EXCERPTS FROM THE PLAY GUIDE
Below is an article originially published in a 2009 issue American Theatre Magazine by Marsha Norman, included the play guide for The Revolutionists.
Discussing the status of women in the theatre feels a little like debating global warming. I mean, why are we still having this discussion? According to the NYSCA report, 83 percent of produced plays are written by men. And nobody doubts that the North Pole is melting, we see it on the news. These are both looming disasters produced by lazy behavior that nobody bothered to stop. End of discussion. What we have to do in both cases is commit to change before it is too late.
Last spring, one of [my] former students, Julia Jordan, instigated a new study of women writers in the theatre, carried out by Princeton researcher Emily Sands. One of the most horrifying facts to emerge from this study was that women have a better chance of reaching production if they write about men than if they write about themselves. This past season, theatres around the country did six plays by men for every one by a woman, and a lot of theatres did no work by women at all, and haven’t for years.
Why does the American theatre ignore its women writers? No other developed nation does this. American fiction and poetry don’t do this. The list of top American novelists, poets and short story writers is easily half women, and reflects all races and creeds. The problem is not that women can’t write. And it’s not audiences, either—they like plays by women. Plays about women have won seven of the last ten Pulitzer Prizes. And plays by women make money too. Plays by women sell on average 3,538 more seats per week than do those written by men.
Let’s look at the major players in this situation and see who’s saying what. At the very least, we can figure out what role each of us has to play in turning it around.
One of the most disturbing findings of the Sands study was that literary departments can be reluctant to champion plays by women because they fear their artistic directors won’t choose those plays, and that will make the department look bad. The study also found that women artistic directors had the same fear, and thus failed to credit a work by a woman writer as having as much economic value as the same play with a man’s name attached.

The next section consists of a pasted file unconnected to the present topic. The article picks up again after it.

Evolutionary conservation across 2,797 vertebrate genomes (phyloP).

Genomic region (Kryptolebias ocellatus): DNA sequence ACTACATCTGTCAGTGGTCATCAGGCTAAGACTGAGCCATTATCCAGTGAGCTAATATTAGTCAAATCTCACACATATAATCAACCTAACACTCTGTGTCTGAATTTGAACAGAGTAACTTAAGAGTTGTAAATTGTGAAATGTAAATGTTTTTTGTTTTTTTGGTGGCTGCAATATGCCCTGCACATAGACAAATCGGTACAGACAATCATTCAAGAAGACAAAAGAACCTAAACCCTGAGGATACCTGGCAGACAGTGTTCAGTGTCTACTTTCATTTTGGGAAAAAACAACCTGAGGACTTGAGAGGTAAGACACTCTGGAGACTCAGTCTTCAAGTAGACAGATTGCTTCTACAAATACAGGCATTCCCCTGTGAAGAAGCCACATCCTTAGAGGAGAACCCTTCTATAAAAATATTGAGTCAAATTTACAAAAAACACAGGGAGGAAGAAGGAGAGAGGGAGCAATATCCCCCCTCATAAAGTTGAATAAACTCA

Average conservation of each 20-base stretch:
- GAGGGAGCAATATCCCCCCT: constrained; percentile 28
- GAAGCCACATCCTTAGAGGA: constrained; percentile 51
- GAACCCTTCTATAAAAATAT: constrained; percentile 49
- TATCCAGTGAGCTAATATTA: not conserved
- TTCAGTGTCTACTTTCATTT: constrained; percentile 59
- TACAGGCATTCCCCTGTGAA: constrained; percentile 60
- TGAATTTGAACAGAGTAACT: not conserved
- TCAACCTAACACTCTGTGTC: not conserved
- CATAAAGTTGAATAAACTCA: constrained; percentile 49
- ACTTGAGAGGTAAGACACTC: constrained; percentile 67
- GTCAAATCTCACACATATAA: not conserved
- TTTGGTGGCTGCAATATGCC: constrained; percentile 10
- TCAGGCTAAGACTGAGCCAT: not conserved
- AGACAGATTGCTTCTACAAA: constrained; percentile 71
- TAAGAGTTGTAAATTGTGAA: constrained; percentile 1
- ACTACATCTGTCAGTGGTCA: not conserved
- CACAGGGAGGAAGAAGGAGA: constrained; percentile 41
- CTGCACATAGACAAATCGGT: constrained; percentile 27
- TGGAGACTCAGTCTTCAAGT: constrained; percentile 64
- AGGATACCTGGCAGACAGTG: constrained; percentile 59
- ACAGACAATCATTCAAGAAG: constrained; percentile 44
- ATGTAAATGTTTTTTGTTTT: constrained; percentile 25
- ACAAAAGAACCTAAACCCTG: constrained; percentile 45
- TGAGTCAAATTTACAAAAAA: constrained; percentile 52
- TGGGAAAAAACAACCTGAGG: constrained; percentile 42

We have to stop letting staff and patrons fiddle with plays; literary managers need to stop second-guessing their audiences and their artistic directors. They need to adopt a gender-blind process for discovering and discussing new work. And they need to do this now.
Okay, they’re in a tough spot, too. They tell you that they have their boards of directors to satisfy, so they have to look for hits. And as for gender equity—they throw their hands in the air and say, “Women don’t send us their plays.” This one just kills me. Nobody sends out their plays any more; plays come to theatres from agents, directors and actors, all of whom can be asked for plays by women.
The truth is, artistic directors are too tired to look for any plays they don’t already know. But these plays are not locked away in drawers; all you have to do is ask for them. Artistic Directors, stop saying you can’t find great plays by women. Call the agents, call New Dramatists, call the Dramatists Guild, call the teachers. Call us.
Funders, Donors and Patrons
What do they have to do with this, you ask? They don’t write plays; they don’t pick plays. But funders have failed virtually across the board to ascertain whether the theatres they support are presenting the work of women and people of color.